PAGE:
“[Jesus] said to them, ‘Pay attention to what you hear: with the measure you use, it will be measured to you, and still more will be added to you. For to the one who has, more will be given, and from the one who has not, even what he has will be taken away.’ ”
The theme of hearing recurs throughout Mark 4, but not hearing merely in the sense of receiving auditory signals. As is the case in many places in Scripture, the emphasis in Mark 4 is on hearing with faith. Whether one hears with faith—believes the message given and heeds it—is of vital consequence for one’s place in the kingdom of God. The thing that sets the soils apart in Mark 4:1–20 is receptivity. The first three kinds of soil do not produce a harvest because they are not truly receptive to the message that is sown. They do not accept it and bear fruit as the good soil does (v. 20). Such ability to hear and benefit from the gospel is not common to all people. Only those who have “ears to hear” will heed it, and this hearing must be granted by Christ so that we can understand the secret of the kingdom of God (vv. 9, 11, 23, 33).
Today’s passage also reflects the importance of hearing with faith lest we fail to benefit from the words of our Lord (see also Heb. 4:2). First, Mark 4:24 opens with the warning for us to “pay attention” to what we hear. The implication here is that it is possible for people to listen to Christ’s teaching and yet not pay attention. When Jesus speaks, we must listen to Him and be prepared to act on what He tells us. Our love for Him will be reflected only as we keep His commandments (John 14:15).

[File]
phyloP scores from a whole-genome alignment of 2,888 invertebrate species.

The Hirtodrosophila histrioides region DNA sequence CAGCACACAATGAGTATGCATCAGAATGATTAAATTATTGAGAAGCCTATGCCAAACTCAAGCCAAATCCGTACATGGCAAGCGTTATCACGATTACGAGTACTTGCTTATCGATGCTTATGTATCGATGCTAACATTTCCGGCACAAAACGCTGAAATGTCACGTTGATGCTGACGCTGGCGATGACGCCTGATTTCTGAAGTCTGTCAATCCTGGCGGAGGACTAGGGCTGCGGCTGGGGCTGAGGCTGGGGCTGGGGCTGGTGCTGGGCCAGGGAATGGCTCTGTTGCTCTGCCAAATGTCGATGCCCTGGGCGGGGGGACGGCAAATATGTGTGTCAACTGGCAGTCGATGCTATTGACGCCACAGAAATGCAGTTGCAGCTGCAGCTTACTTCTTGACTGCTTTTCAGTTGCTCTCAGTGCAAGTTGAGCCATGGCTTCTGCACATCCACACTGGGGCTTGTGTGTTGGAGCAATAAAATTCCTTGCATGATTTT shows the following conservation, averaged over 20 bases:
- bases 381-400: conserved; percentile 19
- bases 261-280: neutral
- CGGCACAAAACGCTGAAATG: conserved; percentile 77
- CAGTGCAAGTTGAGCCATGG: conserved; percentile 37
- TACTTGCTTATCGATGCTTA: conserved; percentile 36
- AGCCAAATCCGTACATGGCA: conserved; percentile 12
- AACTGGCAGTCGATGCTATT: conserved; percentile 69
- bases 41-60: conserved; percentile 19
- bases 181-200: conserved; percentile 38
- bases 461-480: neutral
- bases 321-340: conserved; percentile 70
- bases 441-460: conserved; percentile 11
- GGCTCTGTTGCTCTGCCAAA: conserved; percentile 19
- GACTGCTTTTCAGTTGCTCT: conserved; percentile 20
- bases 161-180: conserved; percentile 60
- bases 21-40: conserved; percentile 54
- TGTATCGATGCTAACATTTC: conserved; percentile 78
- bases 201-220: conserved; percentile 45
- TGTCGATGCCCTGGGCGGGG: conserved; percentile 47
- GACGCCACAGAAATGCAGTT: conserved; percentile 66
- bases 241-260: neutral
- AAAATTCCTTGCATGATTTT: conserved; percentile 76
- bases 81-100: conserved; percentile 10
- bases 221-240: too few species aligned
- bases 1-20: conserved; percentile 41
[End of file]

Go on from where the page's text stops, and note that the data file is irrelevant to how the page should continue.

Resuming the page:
Mark 4:24 also indicates that the degree to which we have access to God’s revelation depends on how we receive and act on our Savior’s words. The measure we use—how open we are to God’s Word—will determine how much insight into it we are granted. Our Creator does not give more to people who have little if they do not truly receive the little that they have been given. The Lord is exceedingly generous, but He is no fool. He gives more only to those who truly want what they have already received. Christ will not continue to dispense His revelation to us unless we want Him to fill our measure with it.
Moreover, Jesus will not let us keep what we have been given if we do not receive it in faith. God does not bestow His grace equally upon all people. He gives more to those who have it—those who have believed and acted upon His Word—and He takes away what little grace those who do not believe and act on His Word currently possess (v. 25). The Lord is patient, but if we do not respond to His call, He will not continue to bless us.
Coram DeoLiving before the face of God
God blesses us with the light of the revelation of His kingdom not so that we can be indifferent to it but so that we will respond to it in faith. However, He will not offer the kingdom to us forever. If we do not trust and follow Him today, we may not get the chance to do so tomorrow. Our goal should be immediate trust and obedience, but as only God can grant that, so let us pray for His Spirit to give us that gift.